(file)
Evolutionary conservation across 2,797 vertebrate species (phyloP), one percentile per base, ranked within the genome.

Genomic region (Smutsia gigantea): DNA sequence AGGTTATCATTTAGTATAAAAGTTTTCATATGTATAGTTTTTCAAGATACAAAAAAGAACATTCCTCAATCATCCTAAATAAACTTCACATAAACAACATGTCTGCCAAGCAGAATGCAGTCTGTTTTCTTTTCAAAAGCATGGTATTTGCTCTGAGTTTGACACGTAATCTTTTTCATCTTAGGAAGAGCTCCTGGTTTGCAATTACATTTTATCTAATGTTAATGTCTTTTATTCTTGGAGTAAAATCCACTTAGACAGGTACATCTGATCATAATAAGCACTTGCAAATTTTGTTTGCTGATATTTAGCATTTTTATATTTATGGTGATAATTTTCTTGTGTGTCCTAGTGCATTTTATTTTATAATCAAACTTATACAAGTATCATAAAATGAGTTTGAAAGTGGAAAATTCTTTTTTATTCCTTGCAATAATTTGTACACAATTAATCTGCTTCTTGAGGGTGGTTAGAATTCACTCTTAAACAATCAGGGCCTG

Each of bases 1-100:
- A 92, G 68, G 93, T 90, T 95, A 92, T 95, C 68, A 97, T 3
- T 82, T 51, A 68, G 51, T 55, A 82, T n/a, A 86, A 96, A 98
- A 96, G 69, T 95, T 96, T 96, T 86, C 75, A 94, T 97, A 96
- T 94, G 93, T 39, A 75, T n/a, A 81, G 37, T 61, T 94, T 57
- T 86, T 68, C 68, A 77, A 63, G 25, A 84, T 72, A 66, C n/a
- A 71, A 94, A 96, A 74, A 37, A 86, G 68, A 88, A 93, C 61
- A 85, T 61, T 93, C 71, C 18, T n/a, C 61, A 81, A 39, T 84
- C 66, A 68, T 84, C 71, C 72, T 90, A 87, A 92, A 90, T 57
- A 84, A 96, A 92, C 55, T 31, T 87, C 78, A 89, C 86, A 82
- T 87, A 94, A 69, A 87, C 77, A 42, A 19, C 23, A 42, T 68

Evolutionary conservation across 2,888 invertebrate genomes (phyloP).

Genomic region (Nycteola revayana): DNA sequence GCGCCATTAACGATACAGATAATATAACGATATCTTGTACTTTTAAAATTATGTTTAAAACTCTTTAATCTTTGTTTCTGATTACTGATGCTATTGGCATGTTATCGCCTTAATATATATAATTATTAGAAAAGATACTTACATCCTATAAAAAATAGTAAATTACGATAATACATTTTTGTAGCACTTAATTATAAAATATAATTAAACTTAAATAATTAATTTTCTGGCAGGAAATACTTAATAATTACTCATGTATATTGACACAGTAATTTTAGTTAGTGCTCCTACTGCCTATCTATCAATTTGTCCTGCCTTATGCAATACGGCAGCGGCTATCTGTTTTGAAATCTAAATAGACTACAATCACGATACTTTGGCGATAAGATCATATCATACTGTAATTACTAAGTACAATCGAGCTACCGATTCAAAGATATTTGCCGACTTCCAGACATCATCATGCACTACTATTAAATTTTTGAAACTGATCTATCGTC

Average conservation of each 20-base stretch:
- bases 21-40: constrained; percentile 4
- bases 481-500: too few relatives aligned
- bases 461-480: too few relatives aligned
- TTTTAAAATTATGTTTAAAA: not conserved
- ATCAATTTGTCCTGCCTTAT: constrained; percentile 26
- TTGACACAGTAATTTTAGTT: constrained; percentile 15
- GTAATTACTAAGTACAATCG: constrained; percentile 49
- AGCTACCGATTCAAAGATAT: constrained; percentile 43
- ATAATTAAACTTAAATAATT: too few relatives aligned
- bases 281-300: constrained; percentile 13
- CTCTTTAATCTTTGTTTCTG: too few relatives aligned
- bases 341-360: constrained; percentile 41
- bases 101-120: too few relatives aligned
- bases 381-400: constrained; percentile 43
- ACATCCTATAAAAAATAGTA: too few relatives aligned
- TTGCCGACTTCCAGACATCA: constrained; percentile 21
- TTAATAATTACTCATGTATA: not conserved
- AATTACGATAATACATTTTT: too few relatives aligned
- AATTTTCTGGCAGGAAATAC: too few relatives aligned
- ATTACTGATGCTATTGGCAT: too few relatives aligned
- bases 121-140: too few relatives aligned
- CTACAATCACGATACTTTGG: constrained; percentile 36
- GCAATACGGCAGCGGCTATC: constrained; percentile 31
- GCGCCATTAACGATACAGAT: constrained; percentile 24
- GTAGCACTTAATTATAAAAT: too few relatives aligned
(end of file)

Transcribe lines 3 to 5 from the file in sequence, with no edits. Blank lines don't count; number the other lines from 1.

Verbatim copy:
Each of bases 1-100:
- A 92, G 68, G 93, T 90, T 95, A 92, T 95, C 68, A 97, T 3
- T 82, T 51, A 68, G 51, T 55, A 82, T n/a, A 86, A 96, A 98